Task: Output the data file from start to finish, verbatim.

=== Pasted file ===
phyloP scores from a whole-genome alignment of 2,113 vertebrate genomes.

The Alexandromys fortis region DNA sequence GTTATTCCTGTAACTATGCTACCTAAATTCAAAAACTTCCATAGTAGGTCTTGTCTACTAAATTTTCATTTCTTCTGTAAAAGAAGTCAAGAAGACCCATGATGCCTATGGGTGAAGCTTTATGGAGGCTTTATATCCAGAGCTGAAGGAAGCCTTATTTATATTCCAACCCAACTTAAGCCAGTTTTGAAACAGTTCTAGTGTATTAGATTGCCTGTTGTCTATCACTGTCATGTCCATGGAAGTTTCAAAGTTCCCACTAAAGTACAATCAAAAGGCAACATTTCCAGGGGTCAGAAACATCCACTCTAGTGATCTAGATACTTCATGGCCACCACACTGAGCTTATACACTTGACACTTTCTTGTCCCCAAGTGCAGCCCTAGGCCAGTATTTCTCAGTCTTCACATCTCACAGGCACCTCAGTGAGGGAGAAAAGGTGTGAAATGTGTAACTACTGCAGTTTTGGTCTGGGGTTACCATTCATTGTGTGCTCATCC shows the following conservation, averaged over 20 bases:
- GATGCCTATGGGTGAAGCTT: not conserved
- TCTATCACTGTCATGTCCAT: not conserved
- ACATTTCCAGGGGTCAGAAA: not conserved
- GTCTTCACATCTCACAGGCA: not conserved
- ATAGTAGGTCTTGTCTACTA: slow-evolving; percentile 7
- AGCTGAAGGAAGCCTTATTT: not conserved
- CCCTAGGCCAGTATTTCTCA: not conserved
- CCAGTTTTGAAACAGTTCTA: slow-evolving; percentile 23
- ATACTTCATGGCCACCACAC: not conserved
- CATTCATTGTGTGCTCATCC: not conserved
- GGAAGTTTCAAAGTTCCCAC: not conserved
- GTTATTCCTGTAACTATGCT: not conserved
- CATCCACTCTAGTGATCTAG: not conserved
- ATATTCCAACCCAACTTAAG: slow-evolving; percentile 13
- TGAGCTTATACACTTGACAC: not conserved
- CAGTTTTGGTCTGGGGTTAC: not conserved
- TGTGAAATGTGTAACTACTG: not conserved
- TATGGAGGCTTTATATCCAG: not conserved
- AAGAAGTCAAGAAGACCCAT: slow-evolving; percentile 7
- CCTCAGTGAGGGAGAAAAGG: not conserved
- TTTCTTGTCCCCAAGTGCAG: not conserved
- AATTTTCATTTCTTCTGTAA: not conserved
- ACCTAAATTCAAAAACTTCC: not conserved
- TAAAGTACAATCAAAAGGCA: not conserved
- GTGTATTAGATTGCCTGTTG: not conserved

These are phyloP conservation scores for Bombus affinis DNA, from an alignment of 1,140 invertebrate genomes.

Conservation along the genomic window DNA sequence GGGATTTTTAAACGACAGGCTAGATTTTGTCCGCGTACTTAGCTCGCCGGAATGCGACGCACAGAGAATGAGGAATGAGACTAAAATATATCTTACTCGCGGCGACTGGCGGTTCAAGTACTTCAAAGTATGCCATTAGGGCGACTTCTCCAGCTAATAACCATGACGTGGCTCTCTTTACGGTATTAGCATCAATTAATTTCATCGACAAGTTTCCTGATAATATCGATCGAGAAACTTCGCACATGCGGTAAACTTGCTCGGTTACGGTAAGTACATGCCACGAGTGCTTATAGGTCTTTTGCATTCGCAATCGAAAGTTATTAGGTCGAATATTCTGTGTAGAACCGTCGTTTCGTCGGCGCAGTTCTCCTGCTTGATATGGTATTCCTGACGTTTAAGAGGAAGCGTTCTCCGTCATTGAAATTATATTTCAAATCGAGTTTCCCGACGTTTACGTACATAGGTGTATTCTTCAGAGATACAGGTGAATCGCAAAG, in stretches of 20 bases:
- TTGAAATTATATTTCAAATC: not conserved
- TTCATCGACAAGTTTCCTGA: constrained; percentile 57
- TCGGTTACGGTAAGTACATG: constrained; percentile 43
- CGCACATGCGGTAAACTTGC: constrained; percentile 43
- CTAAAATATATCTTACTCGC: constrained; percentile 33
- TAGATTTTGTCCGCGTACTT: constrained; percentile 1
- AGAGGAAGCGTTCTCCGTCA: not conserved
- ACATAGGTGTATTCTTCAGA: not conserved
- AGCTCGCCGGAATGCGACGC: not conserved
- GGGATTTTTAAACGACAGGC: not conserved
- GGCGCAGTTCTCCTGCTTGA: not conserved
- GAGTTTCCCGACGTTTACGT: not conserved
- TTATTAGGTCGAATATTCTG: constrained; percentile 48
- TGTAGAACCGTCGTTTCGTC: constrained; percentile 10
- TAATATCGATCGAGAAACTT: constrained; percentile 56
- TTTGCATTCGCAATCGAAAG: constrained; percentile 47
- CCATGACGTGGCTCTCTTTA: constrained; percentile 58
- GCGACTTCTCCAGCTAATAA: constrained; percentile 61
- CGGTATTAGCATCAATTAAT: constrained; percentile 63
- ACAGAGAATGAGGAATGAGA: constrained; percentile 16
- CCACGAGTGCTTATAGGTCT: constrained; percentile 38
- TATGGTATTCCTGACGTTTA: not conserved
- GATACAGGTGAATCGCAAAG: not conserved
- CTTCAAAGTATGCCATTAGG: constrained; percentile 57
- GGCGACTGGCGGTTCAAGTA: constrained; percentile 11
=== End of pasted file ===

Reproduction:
phyloP scores from a whole-genome alignment of 2,113 vertebrate genomes.

The Alexandromys fortis region DNA sequence GTTATTCCTGTAACTATGCTACCTAAATTCAAAAACTTCCATAGTAGGTCTTGTCTACTAAATTTTCATTTCTTCTGTAAAAGAAGTCAAGAAGACCCATGATGCCTATGGGTGAAGCTTTATGGAGGCTTTATATCCAGAGCTGAAGGAAGCCTTATTTATATTCCAACCCAACTTAAGCCAGTTTTGAAACAGTTCTAGTGTATTAGATTGCCTGTTGTCTATCACTGTCATGTCCATGGAAGTTTCAAAGTTCCCACTAAAGTACAATCAAAAGGCAACATTTCCAGGGGTCAGAAACATCCACTCTAGTGATCTAGATACTTCATGGCCACCACACTGAGCTTATACACTTGACACTTTCTTGTCCCCAAGTGCAGCCCTAGGCCAGTATTTCTCAGTCTTCACATCTCACAGGCACCTCAGTGAGGGAGAAAAGGTGTGAAATGTGTAACTACTGCAGTTTTGGTCTGGGGTTACCATTCATTGTGTGCTCATCC shows the following conservation, averaged over 20 bases:
- GATGCCTATGGGTGAAGCTT: not conserved
- TCTATCACTGTCATGTCCAT: not conserved
- ACATTTCCAGGGGTCAGAAA: not conserved
- GTCTTCACATCTCACAGGCA: not conserved
- ATAGTAGGTCTTGTCTACTA: slow-evolving; percentile 7
- AGCTGAAGGAAGCCTTATTT: not conserved
- CCCTAGGCCAGTATTTCTCA: not conserved
- CCAGTTTTGAAACAGTTCTA: slow-evolving; percentile 23
- ATACTTCATGGCCACCACAC: not conserved
- CATTCATTGTGTGCTCATCC: not conserved
- GGAAGTTTCAAAGTTCCCAC: not conserved
- GTTATTCCTGTAACTATGCT: not conserved
- CATCCACTCTAGTGATCTAG: not conserved
- ATATTCCAACCCAACTTAAG: slow-evolving; percentile 13
- TGAGCTTATACACTTGACAC: not conserved
- CAGTTTTGGTCTGGGGTTAC: not conserved
- TGTGAAATGTGTAACTACTG: not conserved
- TATGGAGGCTTTATATCCAG: not conserved
- AAGAAGTCAAGAAGACCCAT: slow-evolving; percentile 7
- CCTCAGTGAGGGAGAAAAGG: not conserved
- TTTCTTGTCCCCAAGTGCAG: not conserved
- AATTTTCATTTCTTCTGTAA: not conserved
- ACCTAAATTCAAAAACTTCC: not conserved
- TAAAGTACAATCAAAAGGCA: not conserved
- GTGTATTAGATTGCCTGTTG: not conserved

These are phyloP conservation scores for Bombus affinis DNA, from an alignment of 1,140 invertebrate genomes.

Conservation along the genomic window DNA sequence GGGATTTTTAAACGACAGGCTAGATTTTGTCCGCGTACTTAGCTCGCCGGAATGCGACGCACAGAGAATGAGGAATGAGACTAAAATATATCTTACTCGCGGCGACTGGCGGTTCAAGTACTTCAAAGTATGCCATTAGGGCGACTTCTCCAGCTAATAACCATGACGTGGCTCTCTTTACGGTATTAGCATCAATTAATTTCATCGACAAGTTTCCTGATAATATCGATCGAGAAACTTCGCACATGCGGTAAACTTGCTCGGTTACGGTAAGTACATGCCACGAGTGCTTATAGGTCTTTTGCATTCGCAATCGAAAGTTATTAGGTCGAATATTCTGTGTAGAACCGTCGTTTCGTCGGCGCAGTTCTCCTGCTTGATATGGTATTCCTGACGTTTAAGAGGAAGCGTTCTCCGTCATTGAAATTATATTTCAAATCGAGTTTCCCGACGTTTACGTACATAGGTGTATTCTTCAGAGATACAGGTGAATCGCAAAG, in stretches of 20 bases:
- TTGAAATTATATTTCAAATC: not conserved
- TTCATCGACAAGTTTCCTGA: constrained; percentile 57
- TCGGTTACGGTAAGTACATG: constrained; percentile 43
- CGCACATGCGGTAAACTTGC: constrained; percentile 43
- CTAAAATATATCTTACTCGC: constrained; percentile 33
- TAGATTTTGTCCGCGTACTT: constrained; percentile 1
- AGAGGAAGCGTTCTCCGTCA: not conserved
- ACATAGGTGTATTCTTCAGA: not conserved
- AGCTCGCCGGAATGCGACGC: not conserved
- GGGATTTTTAAACGACAGGC: not conserved
- GGCGCAGTTCTCCTGCTTGA: not conserved
- GAGTTTCCCGACGTTTACGT: not conserved
- TTATTAGGTCGAATATTCTG: constrained; percentile 48
- TGTAGAACCGTCGTTTCGTC: constrained; percentile 10
- TAATATCGATCGAGAAACTT: constrained; percentile 56
- TTTGCATTCGCAATCGAAAG: constrained; percentile 47
- CCATGACGTGGCTCTCTTTA: constrained; percentile 58
- GCGACTTCTCCAGCTAATAA: constrained; percentile 61
- CGGTATTAGCATCAATTAAT: constrained; percentile 63
- ACAGAGAATGAGGAATGAGA: constrained; percentile 16
- CCACGAGTGCTTATAGGTCT: constrained; percentile 38
- TATGGTATTCCTGACGTTTA: not conserved
- GATACAGGTGAATCGCAAAG: not conserved
- CTTCAAAGTATGCCATTAGG: constrained; percentile 57
- GGCGACTGGCGGTTCAAGTA: constrained; percentile 11